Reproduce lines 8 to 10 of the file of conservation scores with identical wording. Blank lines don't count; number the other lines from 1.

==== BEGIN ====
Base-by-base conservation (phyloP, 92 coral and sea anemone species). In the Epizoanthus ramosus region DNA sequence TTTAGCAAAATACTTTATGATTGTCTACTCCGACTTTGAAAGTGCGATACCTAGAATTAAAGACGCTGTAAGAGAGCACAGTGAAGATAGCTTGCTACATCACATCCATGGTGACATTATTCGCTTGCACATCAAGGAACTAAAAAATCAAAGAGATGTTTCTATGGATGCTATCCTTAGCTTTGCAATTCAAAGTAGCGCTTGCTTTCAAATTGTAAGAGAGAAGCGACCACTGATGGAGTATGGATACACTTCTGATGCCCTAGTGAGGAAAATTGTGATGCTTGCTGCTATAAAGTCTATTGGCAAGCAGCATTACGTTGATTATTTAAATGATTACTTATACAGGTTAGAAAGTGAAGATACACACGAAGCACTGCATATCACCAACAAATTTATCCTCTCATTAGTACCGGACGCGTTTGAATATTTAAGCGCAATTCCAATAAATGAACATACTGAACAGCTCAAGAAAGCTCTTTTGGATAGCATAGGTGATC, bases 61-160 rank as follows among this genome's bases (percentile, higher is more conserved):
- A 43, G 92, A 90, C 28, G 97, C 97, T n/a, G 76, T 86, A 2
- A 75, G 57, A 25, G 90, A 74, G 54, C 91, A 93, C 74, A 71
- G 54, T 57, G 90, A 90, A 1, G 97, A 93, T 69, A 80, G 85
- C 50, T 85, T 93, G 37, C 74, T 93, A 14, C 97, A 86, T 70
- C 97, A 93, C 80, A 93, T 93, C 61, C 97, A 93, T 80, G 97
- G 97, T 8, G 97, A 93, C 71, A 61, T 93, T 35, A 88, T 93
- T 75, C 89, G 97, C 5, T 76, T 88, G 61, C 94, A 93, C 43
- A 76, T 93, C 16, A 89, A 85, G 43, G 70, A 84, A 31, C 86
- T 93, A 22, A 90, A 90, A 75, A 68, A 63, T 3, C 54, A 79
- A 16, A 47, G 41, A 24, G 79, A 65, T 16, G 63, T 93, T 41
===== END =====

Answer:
- T 75, C 89, G 97, C 5, T 76, T 88, G 61, C 94, A 93, C 43
- A 76, T 93, C 16, A 89, A 85, G 43, G 70, A 84, A 31, C 86
- T 93, A 22, A 90, A 90, A 75, A 68, A 63, T 3, C 54, A 79